Songs your teenage parents (and you) loved
Adam Ramos | Monday, August 24, 2015
Chances are you are not much more hip than your folks were. Our parents may not be the most chic when it comes to their music preferences nowadays, but marginalizing their entire history with music is downright shameful. Biology tells us that our parents were indeed young at some point, and with youth comes the hunger for fresh, different— even at times a bit strange — music, much like we modern-day indie-heads exhibit today. Below is a small collection of timeless songs justifying the proverbial, “I was cool too, you know.”
“Rock the Casbah” – The Clash (1982)
Punk rock will always be cool. Sticking it to the man, throwing caution to the wind — all themes synonymous with youth since the dawn of time. In the early ’80s, a fiery rock band hailing from London, England began embodying all of these themes through catchy, in-your-face punk ballads. While some may only associate The Clash with the edge and aggressiveness of the punk era, The Clash is more than meets the eye. Incorporating elements like reggae, rockabilly and funk, The Clash brought with them tremendous artistry — Rock the Casbah being the perfect example. Sharif may not like it, but our parents did, so that’s good enough for me.
“Boys Don’t Cry” – The Cure (1980)
So maybe your parents were a bit too soft at heart to identify with the punk revolution, but do I have a cure for you (sorry). Introducing the world to the goth look, The Cure’s Robert Smith sang his way to the billboard charts throughout the ’80s and ’90s with his soulful and sensitive pop-rock ditties. A bit ironic I chose “Boys Don’t Cry,” as almost all of the Cure’s discography gets the feels going, but in a peaceful, emphatic way. Yet, that’s The Cure’s appeal, sensitivity masked by well put together, fun, pop.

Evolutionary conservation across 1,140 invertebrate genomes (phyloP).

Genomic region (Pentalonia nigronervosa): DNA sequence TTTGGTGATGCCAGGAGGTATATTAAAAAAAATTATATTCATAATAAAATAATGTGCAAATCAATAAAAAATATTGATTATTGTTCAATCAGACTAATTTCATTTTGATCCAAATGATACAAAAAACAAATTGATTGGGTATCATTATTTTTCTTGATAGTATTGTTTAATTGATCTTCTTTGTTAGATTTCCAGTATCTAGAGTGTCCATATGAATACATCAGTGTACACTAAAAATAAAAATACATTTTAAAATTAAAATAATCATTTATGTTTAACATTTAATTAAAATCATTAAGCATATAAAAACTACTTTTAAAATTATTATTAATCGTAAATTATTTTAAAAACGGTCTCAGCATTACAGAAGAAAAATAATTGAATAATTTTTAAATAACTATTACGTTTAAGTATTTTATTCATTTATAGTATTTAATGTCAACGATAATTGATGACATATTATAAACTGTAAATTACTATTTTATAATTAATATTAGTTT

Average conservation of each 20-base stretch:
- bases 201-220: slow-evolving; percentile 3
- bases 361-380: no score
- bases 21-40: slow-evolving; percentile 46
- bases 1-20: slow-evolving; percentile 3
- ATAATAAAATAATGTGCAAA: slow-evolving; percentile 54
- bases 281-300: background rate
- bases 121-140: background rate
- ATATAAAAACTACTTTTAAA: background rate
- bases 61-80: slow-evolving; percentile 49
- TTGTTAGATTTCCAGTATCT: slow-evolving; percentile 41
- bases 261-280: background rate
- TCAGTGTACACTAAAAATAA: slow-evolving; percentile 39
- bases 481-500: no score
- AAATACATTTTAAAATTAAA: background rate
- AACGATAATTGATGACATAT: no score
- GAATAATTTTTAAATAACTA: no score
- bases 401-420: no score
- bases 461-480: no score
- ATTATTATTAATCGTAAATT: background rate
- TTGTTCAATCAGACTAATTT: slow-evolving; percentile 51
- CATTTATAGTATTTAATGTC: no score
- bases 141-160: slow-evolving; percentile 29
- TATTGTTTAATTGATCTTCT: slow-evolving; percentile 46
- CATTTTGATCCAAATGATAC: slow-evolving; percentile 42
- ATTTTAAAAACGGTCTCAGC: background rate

“This Must Be The Place” – Talking Heads (1983)
Talking Heads is like a little kid dancing at a wedding: vulnerable, weird, liberating, but most importantly, fun. New York City hipsters, Talking Heads busted onto the music scene during the mid-1970s with their experimental, new-wave funk. Bolstering great range, Talking Heads’ 1983 hit, “This Must Be The Place” captures the group’s ability to create slower, more melodic pieces, while songs like “Psycho Killer” and “Burning Down The House” present more upbeat, funky head-bobbers. At either end of the spectrum, Talking Heads is a great band for any family groove session.
“Touch of Grey” – Grateful Dead (1987)
The Grateful Dead is more than just a band; it’s an entire culture. The Grateful Dead’s music is phenomenal, so it’s not mystifying why an unlikely group of peace-loving youngsters became cultural icons. As far as psychedelic rock goes, you can’t do much better than The Grateful Dead. Whether it be Jerry Garcia’s wispy voice, Bob Weir’s bluegrass funk guitar or the overarching themes of peace, love and kinship, The Grateful Dead provide something for any music lover, old and young alike. “Touch of Grey” is one of my favorite feel-good songs, perfectly capturing The Grateful Dead’s ability to put a smile on anyone’s face.
“Ask” – The Smiths (1986)
Please, please, please check out The Smiths. The Smiths at their core are an Indie band, yet through lead singer Morrissey’s excessive showmanship and tremendous vocals, the ’80s made the Smith’s more than that. Credit also goes to lead guitarist Johnny Marr for crafted some of Rock’s timeless guitar hooks. “Ask” is everything right about The Smiths, since it conveys a message shaming shyness via an infectious guitar hook and Morrissey’s unforgettable vocals; give it a listen.
As long as music exists, there will be those hungry for more than what appeals to the masses. Maybe your parents had the same passion about music as you, or maybe they didn’t. Either way, revisiting the past will always be fruitful.